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What Is the Importance of the Environment in “Walkabout”?

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James Sayer 11A2 04 September 2002 What Is the Importance of the Environment in "Walkabout"? In the novel "Walkabout", the environment is of prime importance. The children have very little knowledge of how to deal with it, after all, the lifestyle was a "far cry from their comfortable home in Charleston, South Carolina." The environment was so alien to the children and they did not fully understand the dangers. The children were very young and unqualified to realise the fact that the plane would be noticed missing, and that a search party would surely be sent to investigate the scene of the crash. Probably the worst thing the children could have done was to leave the crash site. Another, more foolish thing to do was set off unaided to reach Adelaide, a city over 1400 miles away. The sheer vastness of the outback was so foreign to the children; there was no time before that they had had to walk over ten miles a day just to survive. ...read more.


The key event in the story was the arrival of the bush boy: "Unless he the looked after them, the children would die, that was for sure." Both the bush boy and the American children were quickly aware of this fact, and Peter pleaded desperately for help. The bush boy shows the children everything they need to know to survive in the desert, the means to hunt and forage for food, and how to locate water. The aboriginal showed them the most comfortable places to travel, "under the shade of the heartleaves where it was mercifully cool; far cooler than it would be in the desert." This shade also helped them to travel at a steady pace. He showed them how to catch the fish in the billabongs; they picked up boulders, "and hurled them into the pool." This stunned the fish, and "upside-down, they came floating to the surface", where they could easily be collected. He also taught them to follow the Pardalote bird, as it always leads to water, and the importance of tracking animals, the bush boy "found the claw marks of a food searching bird," he followed them and found many eggs. ...read more.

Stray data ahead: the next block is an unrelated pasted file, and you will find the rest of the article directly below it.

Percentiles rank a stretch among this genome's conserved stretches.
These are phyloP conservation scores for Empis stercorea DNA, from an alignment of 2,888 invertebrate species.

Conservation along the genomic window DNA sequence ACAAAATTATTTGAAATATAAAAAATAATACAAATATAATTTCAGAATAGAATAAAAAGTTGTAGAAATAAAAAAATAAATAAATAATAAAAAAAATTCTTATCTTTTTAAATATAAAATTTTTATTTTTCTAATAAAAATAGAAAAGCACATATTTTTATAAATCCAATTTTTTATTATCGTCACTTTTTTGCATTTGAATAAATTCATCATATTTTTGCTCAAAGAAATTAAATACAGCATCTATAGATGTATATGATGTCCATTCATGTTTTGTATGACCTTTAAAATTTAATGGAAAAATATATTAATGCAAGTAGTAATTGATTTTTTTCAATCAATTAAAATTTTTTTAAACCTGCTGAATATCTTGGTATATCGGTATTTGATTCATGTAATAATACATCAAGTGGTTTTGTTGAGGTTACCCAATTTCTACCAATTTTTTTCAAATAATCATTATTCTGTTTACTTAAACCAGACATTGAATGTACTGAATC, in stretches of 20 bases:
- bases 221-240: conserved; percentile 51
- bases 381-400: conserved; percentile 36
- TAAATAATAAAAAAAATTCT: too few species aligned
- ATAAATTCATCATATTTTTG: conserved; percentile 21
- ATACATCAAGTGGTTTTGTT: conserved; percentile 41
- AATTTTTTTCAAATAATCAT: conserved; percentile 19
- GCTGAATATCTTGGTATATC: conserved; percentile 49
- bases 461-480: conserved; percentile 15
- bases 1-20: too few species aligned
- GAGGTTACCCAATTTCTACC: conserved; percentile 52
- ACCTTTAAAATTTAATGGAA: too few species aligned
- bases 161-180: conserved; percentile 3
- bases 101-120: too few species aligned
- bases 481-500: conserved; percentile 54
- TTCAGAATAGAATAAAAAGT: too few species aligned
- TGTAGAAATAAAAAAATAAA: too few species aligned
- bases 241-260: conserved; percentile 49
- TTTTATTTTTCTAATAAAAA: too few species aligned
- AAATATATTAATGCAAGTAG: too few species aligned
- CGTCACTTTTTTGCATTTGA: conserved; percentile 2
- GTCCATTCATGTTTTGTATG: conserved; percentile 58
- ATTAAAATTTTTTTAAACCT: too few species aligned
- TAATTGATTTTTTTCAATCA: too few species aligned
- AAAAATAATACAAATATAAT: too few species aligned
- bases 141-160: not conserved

They are astounded by the amazing variety of colours of butterfly they found resting on the side of a rock face, and on one occasion halt they're journey in order to watch and listen to a lyrebird: "On and on it went; wave after wave of perfect harmony that held the children spellbound." Later on when the children reach the valley-of-waters-under-the-earth, the intensity and variety of wildlife amazes them: "The children stared at the birds, wandered among them, watched and observed them with a wonderment that increased with every day", and were intrigued at the brulgas' "ritualistic like dance"; also the strange way in which many of the animals captured prey, such as the antlion and the fisherman-spider. I feel that it was not the lack of food and water that was the problem to the children's survival, but the lack of knowledge in acquiring it. This all changed with the arrival of the Aboriginal boy. Peter's inquisitive nature and eagerness to learn at this stage was key in ensuring that the children had the means to survive once the bush boy died. By this time they had learnt enough however, and soon "both children had fallen into his ways". ...read more.

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